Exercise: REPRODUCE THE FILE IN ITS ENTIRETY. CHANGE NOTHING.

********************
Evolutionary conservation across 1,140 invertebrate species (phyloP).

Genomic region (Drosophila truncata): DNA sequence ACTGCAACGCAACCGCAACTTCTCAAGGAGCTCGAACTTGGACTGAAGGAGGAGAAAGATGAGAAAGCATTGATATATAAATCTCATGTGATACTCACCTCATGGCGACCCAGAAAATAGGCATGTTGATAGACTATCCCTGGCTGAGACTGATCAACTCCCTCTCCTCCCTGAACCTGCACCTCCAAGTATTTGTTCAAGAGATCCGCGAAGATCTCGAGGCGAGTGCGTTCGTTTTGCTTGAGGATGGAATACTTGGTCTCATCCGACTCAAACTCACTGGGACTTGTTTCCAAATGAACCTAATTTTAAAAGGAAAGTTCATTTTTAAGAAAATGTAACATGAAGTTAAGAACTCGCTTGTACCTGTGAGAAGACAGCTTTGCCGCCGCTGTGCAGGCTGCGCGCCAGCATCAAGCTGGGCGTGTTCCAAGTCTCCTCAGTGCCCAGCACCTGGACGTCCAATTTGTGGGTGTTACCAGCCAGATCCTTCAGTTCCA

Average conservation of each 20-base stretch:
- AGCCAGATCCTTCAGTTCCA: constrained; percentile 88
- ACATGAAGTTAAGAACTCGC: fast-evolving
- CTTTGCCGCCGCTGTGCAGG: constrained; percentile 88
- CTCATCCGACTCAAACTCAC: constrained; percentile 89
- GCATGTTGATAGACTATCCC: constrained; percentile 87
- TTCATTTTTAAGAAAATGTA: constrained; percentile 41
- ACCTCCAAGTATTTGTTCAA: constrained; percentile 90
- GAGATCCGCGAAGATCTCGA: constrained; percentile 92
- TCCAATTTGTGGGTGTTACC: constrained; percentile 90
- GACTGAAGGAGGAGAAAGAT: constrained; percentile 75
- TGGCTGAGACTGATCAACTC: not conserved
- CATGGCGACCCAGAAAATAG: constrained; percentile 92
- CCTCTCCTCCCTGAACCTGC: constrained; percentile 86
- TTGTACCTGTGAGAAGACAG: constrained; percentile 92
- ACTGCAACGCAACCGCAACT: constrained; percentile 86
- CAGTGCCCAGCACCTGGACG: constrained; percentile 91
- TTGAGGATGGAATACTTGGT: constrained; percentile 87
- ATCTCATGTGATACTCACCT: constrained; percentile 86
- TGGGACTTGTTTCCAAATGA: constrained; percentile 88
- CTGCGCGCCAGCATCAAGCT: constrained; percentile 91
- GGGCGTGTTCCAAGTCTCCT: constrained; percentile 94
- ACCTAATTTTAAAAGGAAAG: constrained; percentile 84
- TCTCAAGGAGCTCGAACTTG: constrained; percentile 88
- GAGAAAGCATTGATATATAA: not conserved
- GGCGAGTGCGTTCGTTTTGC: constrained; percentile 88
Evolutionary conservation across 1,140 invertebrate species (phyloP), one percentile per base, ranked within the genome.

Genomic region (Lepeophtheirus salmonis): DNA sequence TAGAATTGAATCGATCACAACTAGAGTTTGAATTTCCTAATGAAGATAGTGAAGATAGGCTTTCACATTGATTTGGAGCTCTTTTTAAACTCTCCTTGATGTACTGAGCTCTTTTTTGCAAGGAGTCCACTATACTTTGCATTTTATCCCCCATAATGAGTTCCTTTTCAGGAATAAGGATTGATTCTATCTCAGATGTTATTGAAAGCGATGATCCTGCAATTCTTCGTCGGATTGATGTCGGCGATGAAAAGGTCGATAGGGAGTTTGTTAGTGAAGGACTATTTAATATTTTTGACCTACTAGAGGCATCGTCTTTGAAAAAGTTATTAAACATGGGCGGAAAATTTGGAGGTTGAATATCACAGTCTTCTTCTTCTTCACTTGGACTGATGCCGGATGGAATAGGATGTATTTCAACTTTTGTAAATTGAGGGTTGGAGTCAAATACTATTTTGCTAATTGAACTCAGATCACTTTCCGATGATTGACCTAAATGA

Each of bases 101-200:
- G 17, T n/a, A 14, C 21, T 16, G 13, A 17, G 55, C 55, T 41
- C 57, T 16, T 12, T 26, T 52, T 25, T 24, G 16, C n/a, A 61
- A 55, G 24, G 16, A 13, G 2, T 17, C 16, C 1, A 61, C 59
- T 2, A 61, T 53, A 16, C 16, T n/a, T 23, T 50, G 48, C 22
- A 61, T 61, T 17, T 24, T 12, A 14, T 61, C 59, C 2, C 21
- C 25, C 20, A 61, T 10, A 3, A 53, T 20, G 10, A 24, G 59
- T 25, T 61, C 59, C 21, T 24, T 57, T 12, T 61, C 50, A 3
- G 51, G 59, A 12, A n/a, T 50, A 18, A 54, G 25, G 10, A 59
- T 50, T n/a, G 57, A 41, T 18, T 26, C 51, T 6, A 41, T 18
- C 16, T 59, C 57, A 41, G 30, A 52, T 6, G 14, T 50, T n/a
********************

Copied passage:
Evolutionary conservation across 1,140 invertebrate species (phyloP).

Genomic region (Drosophila truncata): DNA sequence ACTGCAACGCAACCGCAACTTCTCAAGGAGCTCGAACTTGGACTGAAGGAGGAGAAAGATGAGAAAGCATTGATATATAAATCTCATGTGATACTCACCTCATGGCGACCCAGAAAATAGGCATGTTGATAGACTATCCCTGGCTGAGACTGATCAACTCCCTCTCCTCCCTGAACCTGCACCTCCAAGTATTTGTTCAAGAGATCCGCGAAGATCTCGAGGCGAGTGCGTTCGTTTTGCTTGAGGATGGAATACTTGGTCTCATCCGACTCAAACTCACTGGGACTTGTTTCCAAATGAACCTAATTTTAAAAGGAAAGTTCATTTTTAAGAAAATGTAACATGAAGTTAAGAACTCGCTTGTACCTGTGAGAAGACAGCTTTGCCGCCGCTGTGCAGGCTGCGCGCCAGCATCAAGCTGGGCGTGTTCCAAGTCTCCTCAGTGCCCAGCACCTGGACGTCCAATTTGTGGGTGTTACCAGCCAGATCCTTCAGTTCCA

Average conservation of each 20-base stretch:
- AGCCAGATCCTTCAGTTCCA: constrained; percentile 88
- ACATGAAGTTAAGAACTCGC: fast-evolving
- CTTTGCCGCCGCTGTGCAGG: constrained; percentile 88
- CTCATCCGACTCAAACTCAC: constrained; percentile 89
- GCATGTTGATAGACTATCCC: constrained; percentile 87
- TTCATTTTTAAGAAAATGTA: constrained; percentile 41
- ACCTCCAAGTATTTGTTCAA: constrained; percentile 90
- GAGATCCGCGAAGATCTCGA: constrained; percentile 92
- TCCAATTTGTGGGTGTTACC: constrained; percentile 90
- GACTGAAGGAGGAGAAAGAT: constrained; percentile 75
- TGGCTGAGACTGATCAACTC: not conserved
- CATGGCGACCCAGAAAATAG: constrained; percentile 92
- CCTCTCCTCCCTGAACCTGC: constrained; percentile 86
- TTGTACCTGTGAGAAGACAG: constrained; percentile 92
- ACTGCAACGCAACCGCAACT: constrained; percentile 86
- CAGTGCCCAGCACCTGGACG: constrained; percentile 91
- TTGAGGATGGAATACTTGGT: constrained; percentile 87
- ATCTCATGTGATACTCACCT: constrained; percentile 86
- TGGGACTTGTTTCCAAATGA: constrained; percentile 88
- CTGCGCGCCAGCATCAAGCT: constrained; percentile 91
- GGGCGTGTTCCAAGTCTCCT: constrained; percentile 94
- ACCTAATTTTAAAAGGAAAG: constrained; percentile 84
- TCTCAAGGAGCTCGAACTTG: constrained; percentile 88
- GAGAAAGCATTGATATATAA: not conserved
- GGCGAGTGCGTTCGTTTTGC: constrained; percentile 88
Evolutionary conservation across 1,140 invertebrate species (phyloP), one percentile per base, ranked within the genome.

Genomic region (Lepeophtheirus salmonis): DNA sequence TAGAATTGAATCGATCACAACTAGAGTTTGAATTTCCTAATGAAGATAGTGAAGATAGGCTTTCACATTGATTTGGAGCTCTTTTTAAACTCTCCTTGATGTACTGAGCTCTTTTTTGCAAGGAGTCCACTATACTTTGCATTTTATCCCCCATAATGAGTTCCTTTTCAGGAATAAGGATTGATTCTATCTCAGATGTTATTGAAAGCGATGATCCTGCAATTCTTCGTCGGATTGATGTCGGCGATGAAAAGGTCGATAGGGAGTTTGTTAGTGAAGGACTATTTAATATTTTTGACCTACTAGAGGCATCGTCTTTGAAAAAGTTATTAAACATGGGCGGAAAATTTGGAGGTTGAATATCACAGTCTTCTTCTTCTTCACTTGGACTGATGCCGGATGGAATAGGATGTATTTCAACTTTTGTAAATTGAGGGTTGGAGTCAAATACTATTTTGCTAATTGAACTCAGATCACTTTCCGATGATTGACCTAAATGA

Each of bases 101-200:
- G 17, T n/a, A 14, C 21, T 16, G 13, A 17, G 55, C 55, T 41
- C 57, T 16, T 12, T 26, T 52, T 25, T 24, G 16, C n/a, A 61
- A 55, G 24, G 16, A 13, G 2, T 17, C 16, C 1, A 61, C 59
- T 2, A 61, T 53, A 16, C 16, T n/a, T 23, T 50, G 48, C 22
- A 61, T 61, T 17, T 24, T 12, A 14, T 61, C 59, C 2, C 21
- C 25, C 20, A 61, T 10, A 3, A 53, T 20, G 10, A 24, G 59
- T 25, T 61, C 59, C 21, T 24, T 57, T 12, T 61, C 50, A 3
- G 51, G 59, A 12, A n/a, T 50, A 18, A 54, G 25, G 10, A 59
- T 50, T n/a, G 57, A 41, T 18, T 26, C 51, T 6, A 41, T 18
- C 16, T 59, C 57, A 41, G 30, A 52, T 6, G 14, T 50, T n/a